Who will make PLM sexier?

by Oleg on July 24, 2014 · 0 comments

sexier-plm

Cool factor is trending in software these days. The time when software was ugly is probably in the past. Everyone wants to have a “cool app” – on the picture above you can clearly see the trend. Does it apply to enterprise software and PLM? It is a good question. Back in 2012, I asked it in my post – PLM: Ugly vs. Cool. While nobody specifically focused on how to develop cool PLM software, I can see an increased interest for improved user experience from PLM vendors.

cool-sexy-app-trend

UX magazine article Is there Room for Sexy in Enterprise Design? caught my attention few days ago. I found the discussion about emotional factor interesting and important. I especially liked the following passage:

The question enterprise technology companies need to ask themselves is “what does sexy mean to your enterprise customer?” Put another way, how do your customers want to feel when using your products?Every product, whether we realize it or not, produces an emotional reaction. As Donald Norman articulated in his seminal book Emotional Design, customers find aesthetically pleasing products more effective. Customers even “love” these products. Norman identified the commercial value in evoking some passion towards products, such as Gucci bags and Rolex watches. MailChimp’s Director of User Experince, Aarron Walter, took this one step further with his book, Designing for Emotion. He posits that the goal of emotional design is to connect with users and evoke positive emotions, which will make your users want to continue interacting with your product.

Article speaks about EchoUser research of emotions with enterprise customers. The following emotions are make sense to enterprise crowd – powerful, trust, flexible, calm, pride, accomplished. Cool and sexy are not in the list. So, is there a place for “cool and sexy” in PLM?  For long time PLM was associated with “complex” and “expensive”. At the same time, most of PLM commercial videos are cool and sexy. Sport cars, luxury airplanes, fashion shows, mobile devices. You rarely can see PLM video without such type of product examples.

I think, many PLM professionals these days are still trying to keep the association of PLM with complexity. My hunch, they are trying to justify expenses. Customers might think complex solution requires more budget, longer consultancy and service project. However, the other side of complexity is to feel absence of reliability and trust. This is not a simple decision for PLM consultants and software vendors.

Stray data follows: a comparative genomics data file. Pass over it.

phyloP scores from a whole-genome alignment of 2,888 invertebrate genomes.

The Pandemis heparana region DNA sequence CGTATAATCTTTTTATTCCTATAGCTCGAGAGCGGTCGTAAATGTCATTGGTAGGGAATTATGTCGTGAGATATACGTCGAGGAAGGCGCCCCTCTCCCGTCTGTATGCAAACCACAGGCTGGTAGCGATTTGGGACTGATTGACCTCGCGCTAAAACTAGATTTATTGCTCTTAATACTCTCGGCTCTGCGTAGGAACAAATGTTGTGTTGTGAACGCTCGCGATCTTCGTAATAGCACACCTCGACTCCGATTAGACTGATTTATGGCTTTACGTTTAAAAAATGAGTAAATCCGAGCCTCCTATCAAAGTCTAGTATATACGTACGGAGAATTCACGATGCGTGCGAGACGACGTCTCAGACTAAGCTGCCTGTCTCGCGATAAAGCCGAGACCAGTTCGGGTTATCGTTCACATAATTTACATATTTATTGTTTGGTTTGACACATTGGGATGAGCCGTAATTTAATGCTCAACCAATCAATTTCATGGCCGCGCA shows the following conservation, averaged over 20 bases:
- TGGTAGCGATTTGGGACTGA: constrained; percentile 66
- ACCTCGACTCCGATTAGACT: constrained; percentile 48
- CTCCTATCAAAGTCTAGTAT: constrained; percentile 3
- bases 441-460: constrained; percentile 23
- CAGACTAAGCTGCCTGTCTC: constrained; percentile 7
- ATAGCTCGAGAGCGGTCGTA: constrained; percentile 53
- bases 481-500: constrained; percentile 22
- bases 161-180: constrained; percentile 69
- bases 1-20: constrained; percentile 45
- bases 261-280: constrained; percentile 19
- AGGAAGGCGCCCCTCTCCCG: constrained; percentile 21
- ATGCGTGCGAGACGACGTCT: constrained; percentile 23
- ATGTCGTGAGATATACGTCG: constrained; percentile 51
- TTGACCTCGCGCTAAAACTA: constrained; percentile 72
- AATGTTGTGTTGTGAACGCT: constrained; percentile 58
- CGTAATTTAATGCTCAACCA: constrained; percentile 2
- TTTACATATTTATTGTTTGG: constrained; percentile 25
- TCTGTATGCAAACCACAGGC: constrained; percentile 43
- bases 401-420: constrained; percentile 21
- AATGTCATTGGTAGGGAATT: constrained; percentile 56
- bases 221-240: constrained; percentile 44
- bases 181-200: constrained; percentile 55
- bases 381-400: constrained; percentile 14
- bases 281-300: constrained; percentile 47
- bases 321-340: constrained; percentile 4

What is my conclusion? People don’t like cumbersome software these days. There is no place for complex user experience even in enterprise software. What emotions should drive CAD and PLM software? How engineers should feel about software? I’d like to connect the results of engineering and manufacturing process with PLM tools. You cannot make good products with wrong tools. So, something should happen with PLM software. Complex PLM software is a wrong tool to build future cool products. Just my thoughts…

Best, Oleg

photo credit MidoriShoes

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controlled-collaboration

These days manufacturing businesses are more connected than ever before. Every manufacturing company (even smallest startup) has a tremendous need for collaboration – help multiple engineers to get involved into the design process, communication with suppliers, plan manufacturing processes, etc.  Social networks and open web inspired many companies to develop collaboration software that mimic consumer social software. One of the main attribute of every social software (Facebook, G+, twitter and others) is so called “activity stream” or “news feed”. The trend was strong and produced lots of copycats. The successful and lucky ones got acquired. Many of less successful died.

The idea of activity stream is very powerful. It allows you easy share and consume information. However, here is a thing – it is not protected from “noise vs. signal” problem. The more people you follow – more information will flow into your activity stream(s). You end up with messy stream of information you cannot keep up with. It is probably okay for public news or even for executives in a company interested to keep up with what is going on. However, it is probably not a good experience for engineers that need to work together on the same design or discuss next engineering or manufacturing change request. Also, it is probably not a very useful as a tool  to communicate between departments and suppliers. And… this is absolutely wrong model to use for process management.